Having seen Sainsbury share price slide sharply after failing to raise its guidance yesterday, Tesco is slightly more optimistic doing what Sainsbury couldn’t after a similarly solid quarter and pre-Christmas trading update, raising its full year retail adjusted operating profit outlook to £2.75bn, up from £2.6bn to £2.7bn.
This upgrade has seen the shares edge higher in early trading, but the lift has been modest at best.
On the numbers themselves, Q3 like for like sales rose by 6.6%, with UK sales seeing an increase of 7.3%, with the pre-Christmas period slowing slightly to 6.4%, which was still a record performance for the period. On a percentage basis these are much lower increases than we saw from Sainsbury yesterday but still point to a resilient performance.
The Booker business also performed well with pre-Christmas sales growth rising to 4.1% against a quarterly rise of 3.9%.
Like Sainsbury, Tesco said it had improved its market share over the period, helped by price cuts on 2,700 products as well as various Clubcard discounting which saw penetration rise to 83%.
We’ve also seen a solid performance from Marks and Spencer with their Q3 numbers showing a 7.2% increase in total group sales to £3.85bn, helped by a strong performance from its food division while the international business saw a -6.4% decline.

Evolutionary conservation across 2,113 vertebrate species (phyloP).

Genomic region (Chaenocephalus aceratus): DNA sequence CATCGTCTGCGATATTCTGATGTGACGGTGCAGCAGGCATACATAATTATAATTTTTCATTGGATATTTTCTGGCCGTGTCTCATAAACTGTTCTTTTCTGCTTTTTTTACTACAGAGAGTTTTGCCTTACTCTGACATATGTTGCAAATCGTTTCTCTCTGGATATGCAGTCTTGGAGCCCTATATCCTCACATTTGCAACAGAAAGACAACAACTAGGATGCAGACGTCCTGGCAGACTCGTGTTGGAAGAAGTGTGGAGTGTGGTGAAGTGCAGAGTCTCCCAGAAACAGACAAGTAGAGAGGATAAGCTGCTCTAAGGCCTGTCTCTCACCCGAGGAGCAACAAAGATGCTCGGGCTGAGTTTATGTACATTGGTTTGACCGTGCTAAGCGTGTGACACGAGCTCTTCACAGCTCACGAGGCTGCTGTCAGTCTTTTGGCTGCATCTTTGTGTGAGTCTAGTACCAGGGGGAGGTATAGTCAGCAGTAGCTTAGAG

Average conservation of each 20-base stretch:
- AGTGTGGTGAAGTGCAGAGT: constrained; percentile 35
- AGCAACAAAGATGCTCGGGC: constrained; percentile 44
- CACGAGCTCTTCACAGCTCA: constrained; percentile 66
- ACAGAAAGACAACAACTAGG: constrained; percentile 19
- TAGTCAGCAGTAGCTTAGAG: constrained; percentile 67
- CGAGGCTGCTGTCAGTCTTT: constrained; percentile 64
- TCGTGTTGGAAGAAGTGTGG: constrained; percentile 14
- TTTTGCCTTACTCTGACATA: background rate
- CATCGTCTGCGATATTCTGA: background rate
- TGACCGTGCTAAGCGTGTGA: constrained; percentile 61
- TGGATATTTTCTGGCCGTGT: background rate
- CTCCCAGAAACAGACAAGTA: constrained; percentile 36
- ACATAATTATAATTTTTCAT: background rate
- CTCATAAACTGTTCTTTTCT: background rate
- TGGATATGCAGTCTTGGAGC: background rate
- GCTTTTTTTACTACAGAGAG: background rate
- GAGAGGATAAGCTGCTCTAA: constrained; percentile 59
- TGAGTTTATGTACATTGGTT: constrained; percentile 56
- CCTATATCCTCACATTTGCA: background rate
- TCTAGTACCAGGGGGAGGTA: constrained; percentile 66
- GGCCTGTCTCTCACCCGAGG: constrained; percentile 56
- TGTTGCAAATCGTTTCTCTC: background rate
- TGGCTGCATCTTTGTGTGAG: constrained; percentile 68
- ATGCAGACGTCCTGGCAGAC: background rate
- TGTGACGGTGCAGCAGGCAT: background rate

The UK business saw like for like sales increase by 8.1% with the food business contributing a 10.5% increase in total sales to £2.33bn, with M&S claiming they served more customers than ever before.
That said the performance from clothing and home wasn’t too shabby, with a 4.8% increase in sales to £1.24bn, helped by a strong performance from womenswear.
On the outlook M&S was more cautious citing uncertainty around economic growth, as well as higher than anticipated wage and business rate costs, and this uncertainty has prompted further weakness in the share price, despite M&S saying that full year results were likely to come in line with expectations.
As we look back at this week’s updates from these 3 high street stalwarts, and the retail sales numbers from the BRC, it is apparent that consumers do have money to spend as the cost-of-living crisis continues to ease, but it is also clear that they are careful about where they spend it.
This week’s share price weakness appears to be reflective of modest profit taking after recent strong gains from all three retailers against the backdrop of an economy that while struggling isn’t as weak as many people previously though it might be.
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